sh# groff -m man
               sh# groff -man
               sh# groff -mman
               sh# groff -m an

          Recent packages that do not start with [oq]m[cq] do not use
          an additional [oq]m[cq] in the documentation.  For example,
          the www macro package may be specified only as one of the
          two methods:

               sh# groff -m www
               sh# groff -mwww

          Obviously, variants like -mmwww would not make much sense.

          A second strange feature of classical troff was to name
          macro files in the form In modern operating sys-
          tems, the type of a file is specified as a postfix, the file
          name extension.  Again, groff copes with this situation by
          searching both anything.tmac and tmac.anything if only
          anything is specified.

          The easiest way to find out which macro packages are avail-
          able on a system is to check the man~page groff(1), or the
          contents of the tmac directories.

          In groff, most macro packages are described in~man pages
          called groff_I]name](7), with a leading [oq]m[cq] for the
          classical packages.

          There are several ways to use a macro package in a document.
          The classical way is to specify the troff/groff option -m
          name at run-time; this makes the contents of the macro pack-
          age name available.  In groff, the file name.tmac is
          searched within the tmac path; if not found, is
          searched for instead.

          Alternatively, it is also possible to include a macro file
          by adding the request .so filename into the document; the

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          argument must be the full file name of an existing file,
          possibly with the directory where it is kept.  In groff,
          this was improved by the similar request .mso package, which
          added searching in the tmac path, just like option -m does.

          Note that in order to resolve the .so and .mso requests, the
          roff preprocessor soelim(1) must be called if the files to
          be included need preprocessing.  This can be done either
          directly by a pipeline on the command line or by using the
          troff/groff option -s.  man calls soelim automatically.

          For example, suppose a macro file is stored as


          and is used in some document called docu.roff.

          At run-time, the formatter call for this is

               sh# groff -m macros docu.roff

          To include the macro file directly in the document either

               .mso macros.tmac

          is used or

               .so /usr/:share/:groff/:1.22.4/:tmac/macros.tmac

          In both cases, the formatter should be called with option -s
          to invoke soelim.

               sh# groff -s docu.roff

          If you want to write your own groff macro file, call it
          whatever.tmac and put it in a directory in the tmac path;
          see section [lq]Files[rq] below.  Then documents can include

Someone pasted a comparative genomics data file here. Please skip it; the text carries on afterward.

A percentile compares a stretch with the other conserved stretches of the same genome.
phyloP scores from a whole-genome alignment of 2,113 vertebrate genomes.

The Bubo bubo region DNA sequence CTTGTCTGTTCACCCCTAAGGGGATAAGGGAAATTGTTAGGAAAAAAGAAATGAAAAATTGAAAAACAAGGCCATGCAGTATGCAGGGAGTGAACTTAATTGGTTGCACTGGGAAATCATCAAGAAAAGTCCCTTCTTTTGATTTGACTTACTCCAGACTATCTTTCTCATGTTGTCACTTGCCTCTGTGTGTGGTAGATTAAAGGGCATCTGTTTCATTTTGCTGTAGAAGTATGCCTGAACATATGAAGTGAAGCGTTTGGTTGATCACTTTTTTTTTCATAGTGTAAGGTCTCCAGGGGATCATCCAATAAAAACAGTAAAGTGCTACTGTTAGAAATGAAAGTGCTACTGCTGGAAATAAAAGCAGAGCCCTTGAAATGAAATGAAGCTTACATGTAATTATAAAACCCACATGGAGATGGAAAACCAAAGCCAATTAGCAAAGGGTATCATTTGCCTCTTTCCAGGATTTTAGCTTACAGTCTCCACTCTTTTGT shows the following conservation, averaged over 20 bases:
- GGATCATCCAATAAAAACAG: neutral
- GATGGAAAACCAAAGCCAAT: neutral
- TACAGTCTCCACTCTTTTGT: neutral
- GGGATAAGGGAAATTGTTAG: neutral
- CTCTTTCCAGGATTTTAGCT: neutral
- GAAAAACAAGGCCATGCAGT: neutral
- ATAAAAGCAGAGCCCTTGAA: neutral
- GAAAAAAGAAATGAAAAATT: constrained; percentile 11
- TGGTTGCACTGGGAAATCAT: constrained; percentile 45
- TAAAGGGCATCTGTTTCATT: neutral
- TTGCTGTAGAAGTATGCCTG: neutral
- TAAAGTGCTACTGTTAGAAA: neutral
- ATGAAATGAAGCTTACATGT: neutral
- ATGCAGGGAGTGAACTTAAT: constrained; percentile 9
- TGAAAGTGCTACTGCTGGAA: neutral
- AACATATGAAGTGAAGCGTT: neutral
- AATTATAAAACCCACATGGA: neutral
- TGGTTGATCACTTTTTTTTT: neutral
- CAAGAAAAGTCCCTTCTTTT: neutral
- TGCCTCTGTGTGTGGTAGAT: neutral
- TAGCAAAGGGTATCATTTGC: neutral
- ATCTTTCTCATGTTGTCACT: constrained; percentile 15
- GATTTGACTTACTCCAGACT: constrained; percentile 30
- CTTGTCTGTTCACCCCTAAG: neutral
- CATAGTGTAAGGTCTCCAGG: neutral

it with the .mso request or the option -m.

          A roff(7) document is a text file that is enriched by prede-
          fined formatting constructs, such as requests, escape
          sequences, strings, numeric registers, and macros from a
          macro package.  These elements are described in roff(7).

          To give a document a personal style, it is most useful to
          extend the existing elements by defining some macros for
          repeating tasks; the best place for this is near the begin-
          ning of the document or in a separate file.

          Macros without arguments are just like strings.  But the
          full power of macros reveals when arguments are passed with

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          a macro call.  Within the macro definition, the arguments
          are available as the escape sequences [rs]$1, Ellipsis],
          [rs]$9, [rs]$[Ellipsis]], [rs]$*, and [rs]$@, the name under
          which the macro was called is in [rs]$0, and the number of
          arguments is in register [rs]n[.$]; see groff(7).

        Copy-in Mode
          The phase when groff reads a macro is called copy-in mode or
          copy mode in roff-talk.  This is comparable to the
          C~preprocessing phase during the development of a program
          written in the C~language.

          In this phase, groff interprets all backslashes; that means
          that all escape sequences in the macro body are interpreted
          and replaced by their value.  For constant expressions, this
          is wanted, but strings and registers that might change
          between calls of the macro must be protected from being
          evaluated.  This is most easily done by doubling the back-
          slash that introduces the escape sequence.  This doubling is
          most important for the positional parameters.  For example,
          to print information on the arguments that were passed to
          the macro to the terminal, define a macro named
          [oq].print_args[cq], say.

               .ds midpart was called with
               .de print_args
               .  tm @1] [rs]*[midpart] [rs][rs]n[.$] @2]
               .  tm [rs][rs]$*

          When calling this macro by

               .print_args arg1 arg2

          the following text is printed to the terminal:

               CI]print_args] was called with the following 2 arguments:
               arg1 arg2

          Let's analyze each backslash in the macro definition.  As
          the positional parameters and the number of arguments change
          with each call of the macro their leading backslash must be
          doubled, which results in [rs][rs]$* and [rs][rs][.$].  The
          same applies to the macro name because it could be called
          with an alias name, so [rs][rs]$0.

          On the other hand, midpart is a constant string, it does not
          change, so no doubling for [rs]*[midpart].  The [rs]f escape
          sequences are predefined groff elements for setting the font
          within the text.  Of course, this behavior does not change,